Your body will never waste a calorie. Each calorie is either burned for energy or stored for later use. Calories come in three forms, which are the macromolecules of human nutrition: fat, protein and carbohydrates.
Carbohydrates are interesting. The basic building block of all carbohydrates, whether simple or complex, is a single sugar molecule called glucose.
This means that all carbohydrates, from whole grains to table sugar, will eventually break down into a single glucose molecule.
Glucose is the main energy source for all cells, including your heart, brain and muscles. But here’s where it gets interesting: Sugar, if it’s not burned immediately, can actually be stored in two forms.
Glycogen is one form in which the body stores excess glucose. Glycogen is a long chain of glucose molecules stored in mostly muscle tissue. But there’s a problem with storing sugar as glycogen. It requires water and the muscles have limited storage capacity.
To get around this, the human body developed a pathway to convert glucose into fat. That’s right — sugar can become body fat. And eventually the increase in body fat will increase the number on your bathroom scale.
Burning sugar calories through exercise will make your body less likely to create body fat from excess sugar. But if we are honest, many of us don’t follow the recommendations of fitness experts to exercise 30–45 minutes, 3–4 times per week.
This means that leftover glucose will be converted into fat and an increase in weight is likely to follow.
In case you’re thinking that excess sugar isn’t an issue for you, keep in mind that simple sugars can be found in many everyday products.
Anything in a box or a can is definitely going to contain an ample amount of simple sugars. Energy drinks, smoothies, low-fat foods, cereals, breads, teas and sodas are literally loaded with corn syrup and table sugar.
Again, all of this breaks down into the single sugar molecule called glucose. And if it’s not burned immediately, the body will eventually store it as glycogen or body fat.
So unless you’re carefully watching your diet, you’ll need to prevent sugar from reaching your bloodstream. The good news is that some specific foods and nutrients can accomplish just that.
To inhibit sugar absorption, first eat more soluble fiber, which can be found in beans, legumes and sprouted grains. It’s a complex carbohydrate that has a unique property unlike other types of carbs.
Soluble fiber can swell in your gut and trap excess sugar calories. This not only prevents sugar from absorbing into your bloodstream, but also has the added benefit of making you feel full.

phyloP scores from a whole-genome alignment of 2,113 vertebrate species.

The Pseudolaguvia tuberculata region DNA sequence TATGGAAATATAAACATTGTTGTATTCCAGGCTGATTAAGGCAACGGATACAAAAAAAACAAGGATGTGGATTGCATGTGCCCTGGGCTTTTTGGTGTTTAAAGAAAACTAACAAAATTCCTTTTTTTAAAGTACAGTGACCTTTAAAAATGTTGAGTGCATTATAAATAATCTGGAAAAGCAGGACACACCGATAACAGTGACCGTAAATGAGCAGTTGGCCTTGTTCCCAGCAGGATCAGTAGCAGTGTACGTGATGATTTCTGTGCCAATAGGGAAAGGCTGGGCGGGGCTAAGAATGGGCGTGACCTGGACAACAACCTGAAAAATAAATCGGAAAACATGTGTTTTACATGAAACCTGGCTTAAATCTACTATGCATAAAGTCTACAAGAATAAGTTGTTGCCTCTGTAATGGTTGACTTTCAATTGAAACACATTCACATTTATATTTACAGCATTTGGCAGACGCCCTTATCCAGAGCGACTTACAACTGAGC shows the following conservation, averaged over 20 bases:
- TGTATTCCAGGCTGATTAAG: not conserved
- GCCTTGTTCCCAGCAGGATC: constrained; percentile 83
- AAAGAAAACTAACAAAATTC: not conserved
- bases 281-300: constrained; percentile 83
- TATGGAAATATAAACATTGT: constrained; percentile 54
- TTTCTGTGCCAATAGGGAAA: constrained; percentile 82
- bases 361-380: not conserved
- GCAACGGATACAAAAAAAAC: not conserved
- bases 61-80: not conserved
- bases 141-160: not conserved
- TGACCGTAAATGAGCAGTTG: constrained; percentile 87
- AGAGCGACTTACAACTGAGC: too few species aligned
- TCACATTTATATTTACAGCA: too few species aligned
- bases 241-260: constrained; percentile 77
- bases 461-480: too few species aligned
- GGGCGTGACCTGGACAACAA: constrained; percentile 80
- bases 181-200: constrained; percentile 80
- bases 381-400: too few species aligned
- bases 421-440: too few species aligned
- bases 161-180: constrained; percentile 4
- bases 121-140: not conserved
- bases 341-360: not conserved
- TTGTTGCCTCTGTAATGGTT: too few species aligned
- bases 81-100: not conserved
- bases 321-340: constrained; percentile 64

A very effective soluble fiber is called propolmannan. It does a great job of trapping sugar calories and slowing the rapid emptying of ingested food into the small intestine, reducing the surge of glucose entering the bloodstream.
How does this translate into weight loss? In placebo-controlled human studies, those taking propolmannan before meals lost 5.5 to 7.92 pounds after eight weeks without changing their diets.
The placebo groups in these studies showed no significant weight loss. The propolmannan groups also showed reductions in blood lipid/glucose levels.
We suggest taking 2-4 grams of propolmannan right before your biggest meal of the day. This way you’ll inhibit sugar absorption and feel full faster.
White kidney bean extract is another nutrient geared toward inhibiting sugar absorption.
In a study published in the International Journal of Medical Science, white kidney bean extract was shown to inhibit sugar absorption and result in 6.5 pounds of weight loss and a loss of 2.1 inches in just 30 days.
Green coffee extract is another natural compound that holds a lot of promise. In fact, a 400 mg dose was shown to induce a remarkable 24% drop in after-meal blood sugar after 30 minutes while 200 mg generated a 14% drop.
The reason is chlorogenic acid, a polyphenol found inside the green coffee bean.
Lastly, there’s African mango extract. It’s been shown to decrease appetite plus inhibit sugar and fat absorption. A study published in Lipids in Health and Disease showed that it can also inhibit fat cell creation.
Even modestly elevated glucose has been shown to not only increase body fat composition, but to also be an independent predictor of cardiac death.
This underscores the need for all of us to pursue safe, effective, natural strategies to help bring blood sugar under control.
Fortunately, recent research has uncovered new interventions that help inhibit sugar absorption and decrease after-meal sugar spikes.
These may be worth looking into if countering the negative effects of sugar is something you’re interested in.